Hollywood’s latest challenge, China's Internet, healthier fast food

Find our roundups collected in magazine form on Flipboard, the iOS and Android app; download the app to view it here: http://flip.it/XJ72P.

The Economist reports that “Africa’s equity markets are hot,” thanks to the continent’s rapid growth.

Nielsen’s “Blueprint for Media Strategies in Africa” report formulates profiles of today’s consumers in sub-Saharan Africa.

-Unemployment in the Euro zone continues to rise, and The New York Times takes a look at some ramifications.

-An Economist special report explores China’s Internet.

-The New York TimesMark Bittman examines the rise of healthier fast food and considers the appeal of today’s new options.

McKinsey explores how Big Data could transform America’s health care sector.

The Economist takes a look at how companies are using Big Data to inform hiring decisions.

The New York Times spotlights the e-commerce companies “trying to build premium brands at discount prices by cutting out middlemen,” in line with Cutting Out the Middleman, one of our 100 Things to Watch in 2013.

The Wall Street Journal reports that lenders are starting to consider online reputation in determining creditworthiness.

-The New Yorker examines the rise of bitcoin and how it points to growing distrust of the global banking system.

The Guardian’s animated guide to the future of search considers how mobile phones, Google Glass and social networks are changing our search behavior.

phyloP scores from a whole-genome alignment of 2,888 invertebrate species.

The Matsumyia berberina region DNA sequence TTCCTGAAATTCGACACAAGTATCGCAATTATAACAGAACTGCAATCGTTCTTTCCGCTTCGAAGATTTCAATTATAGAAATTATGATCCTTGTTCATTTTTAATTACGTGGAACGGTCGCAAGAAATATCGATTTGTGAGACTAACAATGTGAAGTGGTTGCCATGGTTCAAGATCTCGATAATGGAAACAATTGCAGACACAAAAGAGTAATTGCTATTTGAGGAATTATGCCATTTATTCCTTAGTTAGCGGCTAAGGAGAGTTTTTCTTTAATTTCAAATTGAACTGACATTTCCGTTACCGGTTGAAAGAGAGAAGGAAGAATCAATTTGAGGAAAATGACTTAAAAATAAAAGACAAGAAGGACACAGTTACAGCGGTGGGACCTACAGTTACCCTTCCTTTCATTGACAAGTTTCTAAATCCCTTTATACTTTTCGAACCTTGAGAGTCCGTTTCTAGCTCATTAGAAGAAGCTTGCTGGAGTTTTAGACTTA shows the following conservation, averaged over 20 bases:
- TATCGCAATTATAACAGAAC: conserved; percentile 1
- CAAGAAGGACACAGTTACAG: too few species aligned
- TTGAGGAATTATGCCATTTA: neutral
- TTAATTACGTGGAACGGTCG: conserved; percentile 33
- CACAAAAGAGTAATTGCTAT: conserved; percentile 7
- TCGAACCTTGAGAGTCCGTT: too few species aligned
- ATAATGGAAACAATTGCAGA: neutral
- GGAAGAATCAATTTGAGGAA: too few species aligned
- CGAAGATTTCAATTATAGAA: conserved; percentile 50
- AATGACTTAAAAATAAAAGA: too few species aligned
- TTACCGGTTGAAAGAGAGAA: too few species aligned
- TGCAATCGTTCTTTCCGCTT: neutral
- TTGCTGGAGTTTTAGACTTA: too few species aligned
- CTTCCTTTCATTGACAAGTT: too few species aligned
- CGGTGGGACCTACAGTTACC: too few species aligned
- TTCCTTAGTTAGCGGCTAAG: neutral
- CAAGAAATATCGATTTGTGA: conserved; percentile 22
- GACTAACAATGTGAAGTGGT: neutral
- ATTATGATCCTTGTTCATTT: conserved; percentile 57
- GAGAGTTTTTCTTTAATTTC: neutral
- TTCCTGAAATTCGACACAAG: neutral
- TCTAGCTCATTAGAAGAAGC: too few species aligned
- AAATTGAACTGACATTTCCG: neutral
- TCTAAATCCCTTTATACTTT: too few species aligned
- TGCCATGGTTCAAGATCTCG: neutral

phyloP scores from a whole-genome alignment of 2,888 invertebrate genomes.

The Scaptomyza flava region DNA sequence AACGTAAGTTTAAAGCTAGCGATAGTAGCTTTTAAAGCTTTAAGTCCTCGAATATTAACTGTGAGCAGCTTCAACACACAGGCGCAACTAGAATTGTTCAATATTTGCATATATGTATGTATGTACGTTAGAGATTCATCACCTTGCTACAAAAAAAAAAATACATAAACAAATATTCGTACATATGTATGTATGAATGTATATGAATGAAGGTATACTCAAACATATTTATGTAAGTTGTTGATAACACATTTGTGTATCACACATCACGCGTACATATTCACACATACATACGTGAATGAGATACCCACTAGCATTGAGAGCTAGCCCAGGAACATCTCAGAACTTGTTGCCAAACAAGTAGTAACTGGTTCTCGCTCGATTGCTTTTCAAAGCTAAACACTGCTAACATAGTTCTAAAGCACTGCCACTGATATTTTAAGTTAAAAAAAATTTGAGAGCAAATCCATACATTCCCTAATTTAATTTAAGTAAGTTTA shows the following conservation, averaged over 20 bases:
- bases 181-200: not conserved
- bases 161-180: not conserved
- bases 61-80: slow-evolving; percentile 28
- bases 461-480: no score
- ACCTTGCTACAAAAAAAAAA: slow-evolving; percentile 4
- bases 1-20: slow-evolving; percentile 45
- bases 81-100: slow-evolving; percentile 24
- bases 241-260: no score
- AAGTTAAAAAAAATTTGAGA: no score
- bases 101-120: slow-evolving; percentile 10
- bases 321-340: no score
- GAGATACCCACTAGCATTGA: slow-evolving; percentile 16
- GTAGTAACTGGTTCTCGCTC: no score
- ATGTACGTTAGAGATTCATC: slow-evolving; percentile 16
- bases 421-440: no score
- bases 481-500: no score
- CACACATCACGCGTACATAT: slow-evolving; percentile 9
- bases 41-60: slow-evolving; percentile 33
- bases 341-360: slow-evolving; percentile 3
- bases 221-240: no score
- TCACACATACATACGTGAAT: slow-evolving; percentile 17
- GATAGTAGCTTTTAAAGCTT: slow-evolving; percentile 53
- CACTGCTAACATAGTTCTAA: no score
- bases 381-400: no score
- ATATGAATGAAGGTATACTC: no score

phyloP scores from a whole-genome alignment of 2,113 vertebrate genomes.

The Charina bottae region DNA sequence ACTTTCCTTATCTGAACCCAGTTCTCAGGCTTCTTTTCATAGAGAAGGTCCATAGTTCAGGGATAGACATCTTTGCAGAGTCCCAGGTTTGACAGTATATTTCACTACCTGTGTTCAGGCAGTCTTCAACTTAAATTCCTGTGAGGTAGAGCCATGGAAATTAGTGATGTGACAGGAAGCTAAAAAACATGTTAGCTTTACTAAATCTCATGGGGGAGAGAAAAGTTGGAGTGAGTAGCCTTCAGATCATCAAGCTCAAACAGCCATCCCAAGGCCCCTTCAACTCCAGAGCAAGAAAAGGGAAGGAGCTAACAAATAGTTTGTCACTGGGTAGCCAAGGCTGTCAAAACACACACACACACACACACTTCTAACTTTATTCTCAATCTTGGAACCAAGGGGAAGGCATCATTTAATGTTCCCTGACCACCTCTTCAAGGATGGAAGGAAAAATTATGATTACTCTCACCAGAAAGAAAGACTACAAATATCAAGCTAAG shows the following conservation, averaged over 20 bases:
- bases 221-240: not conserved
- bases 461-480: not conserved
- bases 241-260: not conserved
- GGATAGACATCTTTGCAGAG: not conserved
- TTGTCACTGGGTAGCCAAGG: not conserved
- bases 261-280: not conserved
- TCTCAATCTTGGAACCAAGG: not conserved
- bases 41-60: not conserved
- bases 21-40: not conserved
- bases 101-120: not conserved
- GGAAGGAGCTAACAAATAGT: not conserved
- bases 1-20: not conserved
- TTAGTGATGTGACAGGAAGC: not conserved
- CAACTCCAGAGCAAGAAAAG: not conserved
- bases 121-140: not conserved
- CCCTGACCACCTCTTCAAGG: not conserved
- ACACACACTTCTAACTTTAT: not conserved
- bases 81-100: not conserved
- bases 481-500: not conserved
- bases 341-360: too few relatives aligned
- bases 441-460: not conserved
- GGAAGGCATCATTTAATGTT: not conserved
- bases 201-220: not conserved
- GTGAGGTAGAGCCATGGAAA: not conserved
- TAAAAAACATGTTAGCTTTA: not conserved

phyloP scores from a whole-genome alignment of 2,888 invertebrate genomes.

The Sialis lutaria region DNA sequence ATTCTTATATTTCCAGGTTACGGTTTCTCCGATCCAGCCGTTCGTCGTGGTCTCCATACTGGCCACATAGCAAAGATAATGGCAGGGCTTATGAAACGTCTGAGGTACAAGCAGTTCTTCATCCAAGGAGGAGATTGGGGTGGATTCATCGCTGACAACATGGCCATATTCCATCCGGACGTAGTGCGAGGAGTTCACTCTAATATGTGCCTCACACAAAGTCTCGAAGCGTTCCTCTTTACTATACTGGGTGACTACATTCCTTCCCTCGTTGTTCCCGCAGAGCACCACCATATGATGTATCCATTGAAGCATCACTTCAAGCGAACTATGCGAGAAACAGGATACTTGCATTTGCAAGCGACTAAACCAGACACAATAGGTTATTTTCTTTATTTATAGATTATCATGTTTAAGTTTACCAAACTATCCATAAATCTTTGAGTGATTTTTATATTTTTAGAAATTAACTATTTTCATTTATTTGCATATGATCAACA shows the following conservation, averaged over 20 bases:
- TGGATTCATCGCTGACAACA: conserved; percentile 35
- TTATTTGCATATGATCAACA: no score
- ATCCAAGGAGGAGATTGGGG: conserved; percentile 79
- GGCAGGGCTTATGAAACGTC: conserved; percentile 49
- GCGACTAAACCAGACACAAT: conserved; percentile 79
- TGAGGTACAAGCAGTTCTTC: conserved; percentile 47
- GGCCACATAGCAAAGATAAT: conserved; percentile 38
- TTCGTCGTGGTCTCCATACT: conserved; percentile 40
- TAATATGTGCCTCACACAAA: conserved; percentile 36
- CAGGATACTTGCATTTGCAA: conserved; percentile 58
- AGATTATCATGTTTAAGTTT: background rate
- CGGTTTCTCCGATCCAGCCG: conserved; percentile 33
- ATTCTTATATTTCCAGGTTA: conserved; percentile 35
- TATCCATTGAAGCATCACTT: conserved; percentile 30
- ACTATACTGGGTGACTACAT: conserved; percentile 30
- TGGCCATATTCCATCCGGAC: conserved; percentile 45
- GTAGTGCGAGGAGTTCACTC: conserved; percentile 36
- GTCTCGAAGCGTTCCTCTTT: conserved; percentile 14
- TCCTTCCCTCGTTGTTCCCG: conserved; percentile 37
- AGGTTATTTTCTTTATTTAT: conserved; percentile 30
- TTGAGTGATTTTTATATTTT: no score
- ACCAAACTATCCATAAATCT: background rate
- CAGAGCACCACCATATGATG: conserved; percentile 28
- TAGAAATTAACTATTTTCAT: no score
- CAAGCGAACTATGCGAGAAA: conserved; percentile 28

Vanity Fair takes an in-depth look at Facebook’s future and sees “a marketing model that could have the rest of the world scrambling to catch up.”

The Economist takes a look at how some British charities are evolving for the digital age, devising new ways to solicit donations.

-The authors of Simple: Conquering the Crisis of Complexity write in The Wall Street Journal that companies need to help make consumers’ lives less complicated.

-A Huffington Post columnist considers why Millennials are the most stressed-out generation.

The New York Times takes a look at the “Emily Posts of the Digital Age,” a new crop of arbiters helping people through 21st-century etiquette issues.

The Wall Street Journal reports that businesses are increasingly embracing and adapting consumer-focused technology.

The Wall Street Journal examines how Hollywood storytellers are addressing the challenges presented by “a world filled with unglamorous smartphones, texting and social media.”

-More companies are adopting “postcubicle” office design that encourages collaboration, reports The Wall Street Journal.

The Economist reports on retail clinics and other new models for convenient health services in the U.S.

The Economist examines biofabrication: creating living tissue using 3D printers.

Bloomberg takes a look at the rise of high-tech and high-priced kitchen gadgets.

NPR reports on smart lunchrooms (one of our 100 Things to Watch in 2011) that encourage kids to eat better.

The Atlantic laments that “Artisanal won’t die.”

-The FT examines how “designers are finding ways to counter today’s throwaway culture” by focusing on repairing rather than replacing objects.

-A study by the Association of National Advertisers finds that tight budgets are the “new normal” for American marketers, Brand Channel reports.

-As Ad Age reports, ad dollars are migrating to mobile faster than anticipated, per an eMarketer forecast.

-A new report charts the rise of pay-TV cord-cutters in the U.S.

The Wall Street Journal spotlights the new category of anti-aging hair care products.

-“Ugly Is the New Pretty,” reports New York, in a look at how “unattractive selfies took over the Internet.”

The New York Times takes a look at how Egypt’s tumultuous political and economic situation has affected tourism.

-A new study links China’s air pollution to early deaths for its citizens, reports NPR.

NPR reports that guinea pigs are appearing on more American menus.

-We released our latest trend report, “13 Mobile Trends for 2013 and Beyond.”